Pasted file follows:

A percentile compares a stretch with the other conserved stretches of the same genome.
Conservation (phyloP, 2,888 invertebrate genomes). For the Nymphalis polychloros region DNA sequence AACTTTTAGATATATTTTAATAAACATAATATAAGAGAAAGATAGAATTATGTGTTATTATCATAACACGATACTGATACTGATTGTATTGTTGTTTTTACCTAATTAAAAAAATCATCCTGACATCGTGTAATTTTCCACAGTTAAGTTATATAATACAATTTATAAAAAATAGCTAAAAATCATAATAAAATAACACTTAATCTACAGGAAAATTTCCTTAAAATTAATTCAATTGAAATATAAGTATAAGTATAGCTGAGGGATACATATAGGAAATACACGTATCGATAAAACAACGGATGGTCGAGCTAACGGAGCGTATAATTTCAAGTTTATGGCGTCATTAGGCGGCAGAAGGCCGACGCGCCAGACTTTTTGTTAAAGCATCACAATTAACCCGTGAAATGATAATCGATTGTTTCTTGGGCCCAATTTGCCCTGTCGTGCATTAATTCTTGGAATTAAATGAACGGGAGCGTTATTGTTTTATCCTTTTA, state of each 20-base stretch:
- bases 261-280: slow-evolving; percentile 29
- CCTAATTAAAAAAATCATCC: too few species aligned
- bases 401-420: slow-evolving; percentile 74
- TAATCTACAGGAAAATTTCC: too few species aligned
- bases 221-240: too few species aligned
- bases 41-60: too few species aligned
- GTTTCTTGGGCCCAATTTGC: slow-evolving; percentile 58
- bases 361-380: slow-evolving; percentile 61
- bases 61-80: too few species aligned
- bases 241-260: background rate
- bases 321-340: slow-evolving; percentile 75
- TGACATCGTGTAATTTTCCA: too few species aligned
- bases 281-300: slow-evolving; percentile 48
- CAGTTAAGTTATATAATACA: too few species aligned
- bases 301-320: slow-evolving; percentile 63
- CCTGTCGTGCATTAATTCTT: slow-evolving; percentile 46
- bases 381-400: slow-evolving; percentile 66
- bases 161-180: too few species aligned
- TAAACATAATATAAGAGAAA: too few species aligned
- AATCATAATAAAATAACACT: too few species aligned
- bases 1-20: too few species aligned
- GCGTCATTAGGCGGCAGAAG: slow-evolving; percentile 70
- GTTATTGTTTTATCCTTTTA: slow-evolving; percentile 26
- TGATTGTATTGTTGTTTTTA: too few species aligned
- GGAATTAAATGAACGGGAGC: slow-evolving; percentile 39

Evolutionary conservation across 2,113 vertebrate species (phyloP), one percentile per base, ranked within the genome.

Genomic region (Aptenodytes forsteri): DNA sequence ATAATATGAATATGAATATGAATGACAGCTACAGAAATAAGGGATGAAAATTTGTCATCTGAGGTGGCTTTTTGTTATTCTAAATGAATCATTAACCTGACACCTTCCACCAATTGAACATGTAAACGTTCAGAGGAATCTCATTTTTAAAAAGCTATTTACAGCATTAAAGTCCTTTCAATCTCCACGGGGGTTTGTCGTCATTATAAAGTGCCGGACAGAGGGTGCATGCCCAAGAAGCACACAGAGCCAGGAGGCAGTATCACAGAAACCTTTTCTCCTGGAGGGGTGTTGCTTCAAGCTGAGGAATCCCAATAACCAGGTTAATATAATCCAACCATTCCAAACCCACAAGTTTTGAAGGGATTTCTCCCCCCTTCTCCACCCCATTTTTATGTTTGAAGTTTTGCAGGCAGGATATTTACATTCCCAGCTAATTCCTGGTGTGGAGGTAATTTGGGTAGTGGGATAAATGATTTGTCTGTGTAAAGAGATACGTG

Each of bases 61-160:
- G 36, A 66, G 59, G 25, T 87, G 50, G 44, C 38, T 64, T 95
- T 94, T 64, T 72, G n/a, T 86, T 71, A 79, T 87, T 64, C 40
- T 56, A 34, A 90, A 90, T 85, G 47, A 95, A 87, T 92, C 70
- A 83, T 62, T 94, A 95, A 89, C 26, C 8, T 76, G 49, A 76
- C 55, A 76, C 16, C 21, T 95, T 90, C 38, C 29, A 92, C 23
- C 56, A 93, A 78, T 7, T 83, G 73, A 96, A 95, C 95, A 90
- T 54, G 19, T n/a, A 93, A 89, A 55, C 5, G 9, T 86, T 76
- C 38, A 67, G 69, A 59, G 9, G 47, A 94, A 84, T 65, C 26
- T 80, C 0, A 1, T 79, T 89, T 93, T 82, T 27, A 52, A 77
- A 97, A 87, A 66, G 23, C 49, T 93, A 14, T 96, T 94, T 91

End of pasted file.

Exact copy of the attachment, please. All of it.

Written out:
A percentile compares a stretch with the other conserved stretches of the same genome.
Conservation (phyloP, 2,888 invertebrate genomes). For the Nymphalis polychloros region DNA sequence AACTTTTAGATATATTTTAATAAACATAATATAAGAGAAAGATAGAATTATGTGTTATTATCATAACACGATACTGATACTGATTGTATTGTTGTTTTTACCTAATTAAAAAAATCATCCTGACATCGTGTAATTTTCCACAGTTAAGTTATATAATACAATTTATAAAAAATAGCTAAAAATCATAATAAAATAACACTTAATCTACAGGAAAATTTCCTTAAAATTAATTCAATTGAAATATAAGTATAAGTATAGCTGAGGGATACATATAGGAAATACACGTATCGATAAAACAACGGATGGTCGAGCTAACGGAGCGTATAATTTCAAGTTTATGGCGTCATTAGGCGGCAGAAGGCCGACGCGCCAGACTTTTTGTTAAAGCATCACAATTAACCCGTGAAATGATAATCGATTGTTTCTTGGGCCCAATTTGCCCTGTCGTGCATTAATTCTTGGAATTAAATGAACGGGAGCGTTATTGTTTTATCCTTTTA, state of each 20-base stretch:
- bases 261-280: slow-evolving; percentile 29
- CCTAATTAAAAAAATCATCC: too few species aligned
- bases 401-420: slow-evolving; percentile 74
- TAATCTACAGGAAAATTTCC: too few species aligned
- bases 221-240: too few species aligned
- bases 41-60: too few species aligned
- GTTTCTTGGGCCCAATTTGC: slow-evolving; percentile 58
- bases 361-380: slow-evolving; percentile 61
- bases 61-80: too few species aligned
- bases 241-260: background rate
- bases 321-340: slow-evolving; percentile 75
- TGACATCGTGTAATTTTCCA: too few species aligned
- bases 281-300: slow-evolving; percentile 48
- CAGTTAAGTTATATAATACA: too few species aligned
- bases 301-320: slow-evolving; percentile 63
- CCTGTCGTGCATTAATTCTT: slow-evolving; percentile 46
- bases 381-400: slow-evolving; percentile 66
- bases 161-180: too few species aligned
- TAAACATAATATAAGAGAAA: too few species aligned
- AATCATAATAAAATAACACT: too few species aligned
- bases 1-20: too few species aligned
- GCGTCATTAGGCGGCAGAAG: slow-evolving; percentile 70
- GTTATTGTTTTATCCTTTTA: slow-evolving; percentile 26
- TGATTGTATTGTTGTTTTTA: too few species aligned
- GGAATTAAATGAACGGGAGC: slow-evolving; percentile 39

Evolutionary conservation across 2,113 vertebrate species (phyloP), one percentile per base, ranked within the genome.

Genomic region (Aptenodytes forsteri): DNA sequence ATAATATGAATATGAATATGAATGACAGCTACAGAAATAAGGGATGAAAATTTGTCATCTGAGGTGGCTTTTTGTTATTCTAAATGAATCATTAACCTGACACCTTCCACCAATTGAACATGTAAACGTTCAGAGGAATCTCATTTTTAAAAAGCTATTTACAGCATTAAAGTCCTTTCAATCTCCACGGGGGTTTGTCGTCATTATAAAGTGCCGGACAGAGGGTGCATGCCCAAGAAGCACACAGAGCCAGGAGGCAGTATCACAGAAACCTTTTCTCCTGGAGGGGTGTTGCTTCAAGCTGAGGAATCCCAATAACCAGGTTAATATAATCCAACCATTCCAAACCCACAAGTTTTGAAGGGATTTCTCCCCCCTTCTCCACCCCATTTTTATGTTTGAAGTTTTGCAGGCAGGATATTTACATTCCCAGCTAATTCCTGGTGTGGAGGTAATTTGGGTAGTGGGATAAATGATTTGTCTGTGTAAAGAGATACGTG

Each of bases 61-160:
- G 36, A 66, G 59, G 25, T 87, G 50, G 44, C 38, T 64, T 95
- T 94, T 64, T 72, G n/a, T 86, T 71, A 79, T 87, T 64, C 40
- T 56, A 34, A 90, A 90, T 85, G 47, A 95, A 87, T 92, C 70
- A 83, T 62, T 94, A 95, A 89, C 26, C 8, T 76, G 49, A 76
- C 55, A 76, C 16, C 21, T 95, T 90, C 38, C 29, A 92, C 23
- C 56, A 93, A 78, T 7, T 83, G 73, A 96, A 95, C 95, A 90
- T 54, G 19, T n/a, A 93, A 89, A 55, C 5, G 9, T 86, T 76
- C 38, A 67, G 69, A 59, G 9, G 47, A 94, A 84, T 65, C 26
- T 80, C 0, A 1, T 79, T 89, T 93, T 82, T 27, A 52, A 77
- A 97, A 87, A 66, G 23, C 49, T 93, A 14, T 96, T 94, T 91